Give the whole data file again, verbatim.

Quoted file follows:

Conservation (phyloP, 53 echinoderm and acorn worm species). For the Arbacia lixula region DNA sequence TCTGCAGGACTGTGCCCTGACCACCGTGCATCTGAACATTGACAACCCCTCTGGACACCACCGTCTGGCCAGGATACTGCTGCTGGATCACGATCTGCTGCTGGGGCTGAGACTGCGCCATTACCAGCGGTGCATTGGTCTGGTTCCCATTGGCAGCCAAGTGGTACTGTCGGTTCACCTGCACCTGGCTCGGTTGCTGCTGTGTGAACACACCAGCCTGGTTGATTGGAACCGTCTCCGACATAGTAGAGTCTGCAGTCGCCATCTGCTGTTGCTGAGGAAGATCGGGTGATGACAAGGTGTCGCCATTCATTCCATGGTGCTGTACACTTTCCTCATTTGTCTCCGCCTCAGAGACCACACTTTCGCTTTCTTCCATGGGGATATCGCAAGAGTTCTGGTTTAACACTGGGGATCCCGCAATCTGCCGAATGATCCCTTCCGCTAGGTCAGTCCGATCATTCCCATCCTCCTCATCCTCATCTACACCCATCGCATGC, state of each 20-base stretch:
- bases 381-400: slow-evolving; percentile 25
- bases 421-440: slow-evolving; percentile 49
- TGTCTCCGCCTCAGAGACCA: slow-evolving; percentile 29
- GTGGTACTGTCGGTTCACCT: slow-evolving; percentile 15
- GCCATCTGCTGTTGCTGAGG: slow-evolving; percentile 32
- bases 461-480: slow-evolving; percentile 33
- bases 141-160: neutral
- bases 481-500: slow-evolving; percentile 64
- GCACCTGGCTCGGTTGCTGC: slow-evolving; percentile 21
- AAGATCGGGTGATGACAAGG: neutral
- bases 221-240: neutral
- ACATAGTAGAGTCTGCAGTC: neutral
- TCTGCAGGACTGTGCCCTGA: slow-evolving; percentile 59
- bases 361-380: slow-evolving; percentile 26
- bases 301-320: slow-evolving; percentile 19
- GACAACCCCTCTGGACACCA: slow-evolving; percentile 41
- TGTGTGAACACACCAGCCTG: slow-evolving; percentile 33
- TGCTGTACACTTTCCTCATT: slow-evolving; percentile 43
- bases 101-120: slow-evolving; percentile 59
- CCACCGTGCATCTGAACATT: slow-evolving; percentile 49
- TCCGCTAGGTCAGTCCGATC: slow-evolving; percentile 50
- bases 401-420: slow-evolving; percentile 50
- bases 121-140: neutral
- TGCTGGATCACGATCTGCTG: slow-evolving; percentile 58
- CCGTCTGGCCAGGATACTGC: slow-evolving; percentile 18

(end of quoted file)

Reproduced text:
Conservation (phyloP, 53 echinoderm and acorn worm species). For the Arbacia lixula region DNA sequence TCTGCAGGACTGTGCCCTGACCACCGTGCATCTGAACATTGACAACCCCTCTGGACACCACCGTCTGGCCAGGATACTGCTGCTGGATCACGATCTGCTGCTGGGGCTGAGACTGCGCCATTACCAGCGGTGCATTGGTCTGGTTCCCATTGGCAGCCAAGTGGTACTGTCGGTTCACCTGCACCTGGCTCGGTTGCTGCTGTGTGAACACACCAGCCTGGTTGATTGGAACCGTCTCCGACATAGTAGAGTCTGCAGTCGCCATCTGCTGTTGCTGAGGAAGATCGGGTGATGACAAGGTGTCGCCATTCATTCCATGGTGCTGTACACTTTCCTCATTTGTCTCCGCCTCAGAGACCACACTTTCGCTTTCTTCCATGGGGATATCGCAAGAGTTCTGGTTTAACACTGGGGATCCCGCAATCTGCCGAATGATCCCTTCCGCTAGGTCAGTCCGATCATTCCCATCCTCCTCATCCTCATCTACACCCATCGCATGC, state of each 20-base stretch:
- bases 381-400: slow-evolving; percentile 25
- bases 421-440: slow-evolving; percentile 49
- TGTCTCCGCCTCAGAGACCA: slow-evolving; percentile 29
- GTGGTACTGTCGGTTCACCT: slow-evolving; percentile 15
- GCCATCTGCTGTTGCTGAGG: slow-evolving; percentile 32
- bases 461-480: slow-evolving; percentile 33
- bases 141-160: neutral
- bases 481-500: slow-evolving; percentile 64
- GCACCTGGCTCGGTTGCTGC: slow-evolving; percentile 21
- AAGATCGGGTGATGACAAGG: neutral
- bases 221-240: neutral
- ACATAGTAGAGTCTGCAGTC: neutral
- TCTGCAGGACTGTGCCCTGA: slow-evolving; percentile 59
- bases 361-380: slow-evolving; percentile 26
- bases 301-320: slow-evolving; percentile 19
- GACAACCCCTCTGGACACCA: slow-evolving; percentile 41
- TGTGTGAACACACCAGCCTG: slow-evolving; percentile 33
- TGCTGTACACTTTCCTCATT: slow-evolving; percentile 43
- bases 101-120: slow-evolving; percentile 59
- CCACCGTGCATCTGAACATT: slow-evolving; percentile 49
- TCCGCTAGGTCAGTCCGATC: slow-evolving; percentile 50
- bases 401-420: slow-evolving; percentile 50
- bases 121-140: neutral
- TGCTGGATCACGATCTGCTG: slow-evolving; percentile 58
- CCGTCTGGCCAGGATACTGC: slow-evolving; percentile 18